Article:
Posted by dbs__usenet on November 1, 2005, 6:10 am
Ok, so it needs pure oxygen in quantities large enough to run an
internal combustion engine? Where does that come from? A 1 litre engine
running at 4500 RPM would seem to suck 4500 litres of oxygen per minute.
That's a lot.
I read somewhere of a silver filter to adress the above, but that would
imply that you have perfectly filtered air presented to the filter so
the filter will not clog.
If this is such a great idea, where are the proof of concept vehicles
garaged? I've seen proof of concept vehicles for all manner of strange
batteries, solar and various gasses, but never for boron. Why?
Posted by Michael Pardee on November 1, 2005, 12:25 pm
This is certainly one of the reasons I put it in the "also ran" category for
now. We are more steps away from putting boron on the road than we are with
many of the competing technologies. Considering there was even a (failed)
proof of concept car for that odd theory about using electron spin as an
energy source, and a rumor of one for that laser-on-gallium cold fusion
thing, it is a telling point.
Posted by richard schumacher on November 1, 2005, 2:54 pm
Or even the French compressed air car that made some of the popular
media a year or so ago. These things are all hopelessly impractical,
tinkerer's wet dreams, and will never see the light of day.
Posted by G. R. L. Cowan on November 1, 2005, 5:42 pm
Michael Pardee wrote:
It is, but only if you assume that all of the large
amount of talk that would have to precede proof-of-concept
vehicles' construction, you would not be privy to ...
I should disclose that I'm the main boron fan.
I wrote the crap about silver filters; I have learned
more since. Zeolite PSA will do the job, just barely.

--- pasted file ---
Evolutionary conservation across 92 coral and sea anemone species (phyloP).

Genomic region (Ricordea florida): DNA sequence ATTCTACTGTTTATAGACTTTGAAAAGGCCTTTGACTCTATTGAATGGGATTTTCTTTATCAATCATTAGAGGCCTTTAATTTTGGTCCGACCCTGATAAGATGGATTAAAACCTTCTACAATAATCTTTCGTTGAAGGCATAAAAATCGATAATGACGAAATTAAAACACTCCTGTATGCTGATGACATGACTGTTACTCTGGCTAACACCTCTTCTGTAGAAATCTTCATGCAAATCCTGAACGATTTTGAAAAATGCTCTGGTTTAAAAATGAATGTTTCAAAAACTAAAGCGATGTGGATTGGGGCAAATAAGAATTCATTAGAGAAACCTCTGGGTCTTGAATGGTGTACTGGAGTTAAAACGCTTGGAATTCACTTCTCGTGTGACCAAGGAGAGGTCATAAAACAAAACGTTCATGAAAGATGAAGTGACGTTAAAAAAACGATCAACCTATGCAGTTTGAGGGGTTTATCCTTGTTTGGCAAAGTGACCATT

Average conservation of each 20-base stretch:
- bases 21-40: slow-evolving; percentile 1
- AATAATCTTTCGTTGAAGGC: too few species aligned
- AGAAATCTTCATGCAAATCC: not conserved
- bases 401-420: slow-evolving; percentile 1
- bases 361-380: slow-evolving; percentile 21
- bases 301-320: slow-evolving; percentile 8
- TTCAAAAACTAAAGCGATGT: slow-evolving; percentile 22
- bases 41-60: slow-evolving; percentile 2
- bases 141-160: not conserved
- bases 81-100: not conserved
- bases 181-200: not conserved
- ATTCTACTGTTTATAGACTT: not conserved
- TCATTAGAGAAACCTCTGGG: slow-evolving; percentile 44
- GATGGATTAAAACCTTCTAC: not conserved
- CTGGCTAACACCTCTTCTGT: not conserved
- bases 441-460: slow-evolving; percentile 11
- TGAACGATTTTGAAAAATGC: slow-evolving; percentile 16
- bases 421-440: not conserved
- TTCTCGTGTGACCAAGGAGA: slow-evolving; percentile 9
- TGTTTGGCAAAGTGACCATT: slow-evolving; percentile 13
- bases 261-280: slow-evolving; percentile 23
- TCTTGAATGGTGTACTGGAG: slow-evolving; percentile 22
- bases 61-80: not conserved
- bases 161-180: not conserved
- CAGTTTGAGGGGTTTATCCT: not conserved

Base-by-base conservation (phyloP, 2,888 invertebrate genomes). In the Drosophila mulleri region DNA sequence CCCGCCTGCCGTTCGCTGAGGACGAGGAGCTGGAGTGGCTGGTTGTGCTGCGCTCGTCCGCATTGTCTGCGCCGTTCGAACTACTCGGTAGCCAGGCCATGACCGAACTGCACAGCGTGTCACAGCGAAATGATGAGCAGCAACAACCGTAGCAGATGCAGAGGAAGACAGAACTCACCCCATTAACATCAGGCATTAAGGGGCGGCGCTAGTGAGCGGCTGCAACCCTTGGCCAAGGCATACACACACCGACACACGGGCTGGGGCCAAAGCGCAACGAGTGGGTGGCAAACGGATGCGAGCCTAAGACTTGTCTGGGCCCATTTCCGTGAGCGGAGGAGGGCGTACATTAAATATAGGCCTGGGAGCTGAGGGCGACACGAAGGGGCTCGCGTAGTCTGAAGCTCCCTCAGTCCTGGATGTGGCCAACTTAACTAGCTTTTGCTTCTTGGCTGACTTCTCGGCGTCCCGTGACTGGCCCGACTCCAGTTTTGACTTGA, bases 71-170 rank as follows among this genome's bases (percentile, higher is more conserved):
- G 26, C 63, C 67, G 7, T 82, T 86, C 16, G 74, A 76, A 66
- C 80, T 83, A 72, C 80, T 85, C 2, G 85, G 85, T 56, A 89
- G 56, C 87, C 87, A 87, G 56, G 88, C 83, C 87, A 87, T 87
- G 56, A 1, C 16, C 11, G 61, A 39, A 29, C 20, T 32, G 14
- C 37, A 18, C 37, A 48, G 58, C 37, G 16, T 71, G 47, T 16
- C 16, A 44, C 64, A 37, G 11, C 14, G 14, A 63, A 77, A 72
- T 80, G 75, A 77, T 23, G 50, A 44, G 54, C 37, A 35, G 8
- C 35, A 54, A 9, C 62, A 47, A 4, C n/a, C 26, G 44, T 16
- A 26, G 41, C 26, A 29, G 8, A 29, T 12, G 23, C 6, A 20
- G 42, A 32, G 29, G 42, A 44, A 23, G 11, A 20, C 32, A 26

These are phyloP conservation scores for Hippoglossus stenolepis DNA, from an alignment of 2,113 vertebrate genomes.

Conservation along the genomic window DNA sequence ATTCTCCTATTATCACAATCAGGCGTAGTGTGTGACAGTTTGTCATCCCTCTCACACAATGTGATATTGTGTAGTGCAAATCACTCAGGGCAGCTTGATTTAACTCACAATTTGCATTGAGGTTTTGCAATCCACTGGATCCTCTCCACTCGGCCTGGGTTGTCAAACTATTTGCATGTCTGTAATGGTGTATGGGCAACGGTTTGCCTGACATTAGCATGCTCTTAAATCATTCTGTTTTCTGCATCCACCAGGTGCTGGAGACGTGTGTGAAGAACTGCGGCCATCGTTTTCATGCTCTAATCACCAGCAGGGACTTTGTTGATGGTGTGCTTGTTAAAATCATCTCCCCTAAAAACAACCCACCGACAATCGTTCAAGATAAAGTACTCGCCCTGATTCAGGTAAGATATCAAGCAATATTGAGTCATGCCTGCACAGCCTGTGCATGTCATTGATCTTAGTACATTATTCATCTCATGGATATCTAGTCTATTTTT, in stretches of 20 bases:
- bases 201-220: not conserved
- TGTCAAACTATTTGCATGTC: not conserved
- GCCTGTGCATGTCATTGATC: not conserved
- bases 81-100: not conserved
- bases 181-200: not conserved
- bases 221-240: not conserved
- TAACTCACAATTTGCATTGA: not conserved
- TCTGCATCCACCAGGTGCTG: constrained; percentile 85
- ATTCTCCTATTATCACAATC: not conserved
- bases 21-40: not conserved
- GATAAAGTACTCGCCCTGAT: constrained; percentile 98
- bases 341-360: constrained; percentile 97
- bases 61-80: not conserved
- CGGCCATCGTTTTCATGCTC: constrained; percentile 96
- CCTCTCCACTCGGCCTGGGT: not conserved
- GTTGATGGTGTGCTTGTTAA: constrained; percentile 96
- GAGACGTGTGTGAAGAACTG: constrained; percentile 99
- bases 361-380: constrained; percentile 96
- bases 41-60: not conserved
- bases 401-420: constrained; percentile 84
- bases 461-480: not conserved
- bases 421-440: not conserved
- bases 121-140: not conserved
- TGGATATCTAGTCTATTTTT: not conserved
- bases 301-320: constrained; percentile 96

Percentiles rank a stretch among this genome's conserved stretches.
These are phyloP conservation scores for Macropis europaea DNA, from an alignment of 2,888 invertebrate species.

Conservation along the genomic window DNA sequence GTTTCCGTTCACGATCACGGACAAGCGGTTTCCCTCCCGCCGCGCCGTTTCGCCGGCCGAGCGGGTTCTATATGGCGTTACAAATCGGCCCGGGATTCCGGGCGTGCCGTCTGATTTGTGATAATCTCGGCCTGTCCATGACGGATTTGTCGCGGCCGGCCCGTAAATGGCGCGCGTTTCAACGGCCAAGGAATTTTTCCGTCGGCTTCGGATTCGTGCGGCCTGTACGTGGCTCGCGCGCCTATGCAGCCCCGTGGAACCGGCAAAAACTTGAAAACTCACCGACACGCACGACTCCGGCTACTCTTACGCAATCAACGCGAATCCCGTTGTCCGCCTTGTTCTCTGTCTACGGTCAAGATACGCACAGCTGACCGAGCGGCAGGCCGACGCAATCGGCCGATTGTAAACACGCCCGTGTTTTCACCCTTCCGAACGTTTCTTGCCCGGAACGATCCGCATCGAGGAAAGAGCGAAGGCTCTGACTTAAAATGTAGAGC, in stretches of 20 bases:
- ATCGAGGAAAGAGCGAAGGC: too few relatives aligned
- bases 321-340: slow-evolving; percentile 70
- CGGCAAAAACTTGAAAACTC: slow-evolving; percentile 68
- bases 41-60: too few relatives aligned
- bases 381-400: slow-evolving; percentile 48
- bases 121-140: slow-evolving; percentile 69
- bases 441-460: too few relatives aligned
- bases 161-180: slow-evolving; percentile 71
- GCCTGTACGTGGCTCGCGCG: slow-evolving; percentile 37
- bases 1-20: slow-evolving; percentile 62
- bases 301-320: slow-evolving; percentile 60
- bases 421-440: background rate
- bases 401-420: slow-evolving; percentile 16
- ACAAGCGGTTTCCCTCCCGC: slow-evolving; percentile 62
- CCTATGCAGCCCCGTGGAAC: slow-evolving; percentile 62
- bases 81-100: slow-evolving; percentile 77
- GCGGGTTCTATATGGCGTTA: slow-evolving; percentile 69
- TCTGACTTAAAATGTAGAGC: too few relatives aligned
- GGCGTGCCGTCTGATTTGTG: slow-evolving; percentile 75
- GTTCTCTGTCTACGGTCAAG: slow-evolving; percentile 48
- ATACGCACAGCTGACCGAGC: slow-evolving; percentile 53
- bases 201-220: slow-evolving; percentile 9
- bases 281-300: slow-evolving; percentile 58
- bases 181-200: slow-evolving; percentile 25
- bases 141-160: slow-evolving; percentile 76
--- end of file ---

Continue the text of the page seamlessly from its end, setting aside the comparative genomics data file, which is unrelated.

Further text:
It's plenty efficient enough, but big and heavy.
This rather hard-to-read paper --
makes me think the principal impurity in PSA-produced oxygen
is argon, not nitrogen as I say at
'dbs_use' points out a real difficulty with the use
of enriched oxygen in an open cycle, where the working
fluid/oxidant goes through once, and as said, the
volume rate would typically be thousands of litres per minute.
However, the 100 kW of minus-delta-'G'
that a car motor turns into 20 or 30 kW
at the drive wheels requires, if the fuel is octane,
that per minute only about 320 zero-Celsius 1-atm litres
of oxygen react. If it is boron, about 170.
So the semi-closed cycle, by replacing only the oxygen
that actually reacts or leaks, very much -- about 40 times,
I guess, -- reduces the oxygen supply problem,
and changing the reductant from octane to boron
reduces it almost twofold again.
(The reduction would not be so good if the replacement
for octane, a C-H compound, were a B-H compound.
But it's not. Just boron, no hydrogen at all.)
--- Graham Cowan, former hydrogen fan
boron as energy carrier: real-car range, nuclear cachet
Posted by Kukuriku on October 29, 2005, 11:14 pm
*We used horses for hundreds of years for transportation, Free energy,
very bio-degradable too, renewable resource, horse shit can be used for
any thing,in the garden grow plants or heat the house!
Switched to fossil fuel driven automobiles, now we fighting wars for
oil, polluting the planet to death!
How stupid mankind is!